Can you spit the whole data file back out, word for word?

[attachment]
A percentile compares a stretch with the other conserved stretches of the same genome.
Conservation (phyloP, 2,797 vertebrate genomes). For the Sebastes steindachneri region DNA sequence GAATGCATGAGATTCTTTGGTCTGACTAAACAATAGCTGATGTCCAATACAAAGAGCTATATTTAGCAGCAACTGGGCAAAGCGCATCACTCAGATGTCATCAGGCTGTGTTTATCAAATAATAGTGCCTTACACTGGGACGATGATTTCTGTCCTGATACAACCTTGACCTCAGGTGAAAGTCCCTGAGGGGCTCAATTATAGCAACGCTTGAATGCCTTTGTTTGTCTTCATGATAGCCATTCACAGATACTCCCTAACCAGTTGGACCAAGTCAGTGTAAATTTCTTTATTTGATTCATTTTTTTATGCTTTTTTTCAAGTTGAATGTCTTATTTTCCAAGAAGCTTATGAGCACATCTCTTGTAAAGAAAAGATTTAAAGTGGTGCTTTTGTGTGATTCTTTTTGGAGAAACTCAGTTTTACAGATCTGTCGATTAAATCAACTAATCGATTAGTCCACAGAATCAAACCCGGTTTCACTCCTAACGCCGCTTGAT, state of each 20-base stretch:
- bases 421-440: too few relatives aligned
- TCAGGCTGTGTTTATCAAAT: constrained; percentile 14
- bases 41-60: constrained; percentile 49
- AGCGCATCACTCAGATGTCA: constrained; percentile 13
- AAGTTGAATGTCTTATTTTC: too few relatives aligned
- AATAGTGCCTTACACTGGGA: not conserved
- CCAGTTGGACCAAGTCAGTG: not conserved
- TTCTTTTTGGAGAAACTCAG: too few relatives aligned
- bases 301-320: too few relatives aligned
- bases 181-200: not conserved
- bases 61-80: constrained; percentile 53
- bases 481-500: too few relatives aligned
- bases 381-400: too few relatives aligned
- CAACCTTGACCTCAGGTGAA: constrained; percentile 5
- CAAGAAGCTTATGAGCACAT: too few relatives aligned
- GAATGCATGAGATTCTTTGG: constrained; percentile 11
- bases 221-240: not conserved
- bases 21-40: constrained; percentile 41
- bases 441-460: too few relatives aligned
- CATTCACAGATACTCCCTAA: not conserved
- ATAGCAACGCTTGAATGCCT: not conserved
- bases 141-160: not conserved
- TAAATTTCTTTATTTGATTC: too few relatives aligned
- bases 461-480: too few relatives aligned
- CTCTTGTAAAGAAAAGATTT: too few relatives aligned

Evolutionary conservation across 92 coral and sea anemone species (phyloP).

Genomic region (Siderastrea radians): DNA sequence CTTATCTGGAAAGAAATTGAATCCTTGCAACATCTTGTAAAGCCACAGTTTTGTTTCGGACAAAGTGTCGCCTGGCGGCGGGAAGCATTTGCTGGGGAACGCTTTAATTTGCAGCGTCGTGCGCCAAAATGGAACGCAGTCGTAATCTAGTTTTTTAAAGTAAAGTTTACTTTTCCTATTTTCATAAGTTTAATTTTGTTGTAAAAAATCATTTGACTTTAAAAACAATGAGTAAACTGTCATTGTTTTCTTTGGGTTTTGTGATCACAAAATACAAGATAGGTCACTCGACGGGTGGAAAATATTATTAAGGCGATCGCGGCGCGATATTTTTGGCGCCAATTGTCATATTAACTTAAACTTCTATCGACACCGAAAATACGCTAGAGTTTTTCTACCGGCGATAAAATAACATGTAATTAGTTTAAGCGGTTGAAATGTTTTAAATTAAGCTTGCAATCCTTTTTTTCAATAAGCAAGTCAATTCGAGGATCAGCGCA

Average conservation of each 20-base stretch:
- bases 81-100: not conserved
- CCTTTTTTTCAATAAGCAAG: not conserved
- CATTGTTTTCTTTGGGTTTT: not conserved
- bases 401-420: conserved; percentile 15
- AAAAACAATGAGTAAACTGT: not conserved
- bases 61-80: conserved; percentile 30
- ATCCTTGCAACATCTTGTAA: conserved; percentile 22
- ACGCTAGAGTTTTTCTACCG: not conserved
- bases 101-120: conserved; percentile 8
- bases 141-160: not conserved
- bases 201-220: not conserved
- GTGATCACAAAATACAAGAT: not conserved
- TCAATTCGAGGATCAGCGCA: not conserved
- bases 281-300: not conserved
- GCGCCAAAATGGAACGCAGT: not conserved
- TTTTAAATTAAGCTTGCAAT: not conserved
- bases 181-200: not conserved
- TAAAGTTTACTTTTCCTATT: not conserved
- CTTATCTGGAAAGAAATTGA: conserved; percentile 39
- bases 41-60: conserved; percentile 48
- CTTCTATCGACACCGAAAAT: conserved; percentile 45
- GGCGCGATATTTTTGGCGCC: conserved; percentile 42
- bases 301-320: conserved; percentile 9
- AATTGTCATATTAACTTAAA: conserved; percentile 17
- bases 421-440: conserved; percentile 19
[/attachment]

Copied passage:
A percentile compares a stretch with the other conserved stretches of the same genome.
Conservation (phyloP, 2,797 vertebrate genomes). For the Sebastes steindachneri region DNA sequence GAATGCATGAGATTCTTTGGTCTGACTAAACAATAGCTGATGTCCAATACAAAGAGCTATATTTAGCAGCAACTGGGCAAAGCGCATCACTCAGATGTCATCAGGCTGTGTTTATCAAATAATAGTGCCTTACACTGGGACGATGATTTCTGTCCTGATACAACCTTGACCTCAGGTGAAAGTCCCTGAGGGGCTCAATTATAGCAACGCTTGAATGCCTTTGTTTGTCTTCATGATAGCCATTCACAGATACTCCCTAACCAGTTGGACCAAGTCAGTGTAAATTTCTTTATTTGATTCATTTTTTTATGCTTTTTTTCAAGTTGAATGTCTTATTTTCCAAGAAGCTTATGAGCACATCTCTTGTAAAGAAAAGATTTAAAGTGGTGCTTTTGTGTGATTCTTTTTGGAGAAACTCAGTTTTACAGATCTGTCGATTAAATCAACTAATCGATTAGTCCACAGAATCAAACCCGGTTTCACTCCTAACGCCGCTTGAT, state of each 20-base stretch:
- bases 421-440: too few relatives aligned
- TCAGGCTGTGTTTATCAAAT: constrained; percentile 14
- bases 41-60: constrained; percentile 49
- AGCGCATCACTCAGATGTCA: constrained; percentile 13
- AAGTTGAATGTCTTATTTTC: too few relatives aligned
- AATAGTGCCTTACACTGGGA: not conserved
- CCAGTTGGACCAAGTCAGTG: not conserved
- TTCTTTTTGGAGAAACTCAG: too few relatives aligned
- bases 301-320: too few relatives aligned
- bases 181-200: not conserved
- bases 61-80: constrained; percentile 53
- bases 481-500: too few relatives aligned
- bases 381-400: too few relatives aligned
- CAACCTTGACCTCAGGTGAA: constrained; percentile 5
- CAAGAAGCTTATGAGCACAT: too few relatives aligned
- GAATGCATGAGATTCTTTGG: constrained; percentile 11
- bases 221-240: not conserved
- bases 21-40: constrained; percentile 41
- bases 441-460: too few relatives aligned
- CATTCACAGATACTCCCTAA: not conserved
- ATAGCAACGCTTGAATGCCT: not conserved
- bases 141-160: not conserved
- TAAATTTCTTTATTTGATTC: too few relatives aligned
- bases 461-480: too few relatives aligned
- CTCTTGTAAAGAAAAGATTT: too few relatives aligned

Evolutionary conservation across 92 coral and sea anemone species (phyloP).

Genomic region (Siderastrea radians): DNA sequence CTTATCTGGAAAGAAATTGAATCCTTGCAACATCTTGTAAAGCCACAGTTTTGTTTCGGACAAAGTGTCGCCTGGCGGCGGGAAGCATTTGCTGGGGAACGCTTTAATTTGCAGCGTCGTGCGCCAAAATGGAACGCAGTCGTAATCTAGTTTTTTAAAGTAAAGTTTACTTTTCCTATTTTCATAAGTTTAATTTTGTTGTAAAAAATCATTTGACTTTAAAAACAATGAGTAAACTGTCATTGTTTTCTTTGGGTTTTGTGATCACAAAATACAAGATAGGTCACTCGACGGGTGGAAAATATTATTAAGGCGATCGCGGCGCGATATTTTTGGCGCCAATTGTCATATTAACTTAAACTTCTATCGACACCGAAAATACGCTAGAGTTTTTCTACCGGCGATAAAATAACATGTAATTAGTTTAAGCGGTTGAAATGTTTTAAATTAAGCTTGCAATCCTTTTTTTCAATAAGCAAGTCAATTCGAGGATCAGCGCA

Average conservation of each 20-base stretch:
- bases 81-100: not conserved
- CCTTTTTTTCAATAAGCAAG: not conserved
- CATTGTTTTCTTTGGGTTTT: not conserved
- bases 401-420: conserved; percentile 15
- AAAAACAATGAGTAAACTGT: not conserved
- bases 61-80: conserved; percentile 30
- ATCCTTGCAACATCTTGTAA: conserved; percentile 22
- ACGCTAGAGTTTTTCTACCG: not conserved
- bases 101-120: conserved; percentile 8
- bases 141-160: not conserved
- bases 201-220: not conserved
- GTGATCACAAAATACAAGAT: not conserved
- TCAATTCGAGGATCAGCGCA: not conserved
- bases 281-300: not conserved
- GCGCCAAAATGGAACGCAGT: not conserved
- TTTTAAATTAAGCTTGCAAT: not conserved
- bases 181-200: not conserved
- TAAAGTTTACTTTTCCTATT: not conserved
- CTTATCTGGAAAGAAATTGA: conserved; percentile 39
- bases 41-60: conserved; percentile 48
- CTTCTATCGACACCGAAAAT: conserved; percentile 45
- GGCGCGATATTTTTGGCGCC: conserved; percentile 42
- bases 301-320: conserved; percentile 9
- AATTGTCATATTAACTTAAA: conserved; percentile 17
- bases 421-440: conserved; percentile 19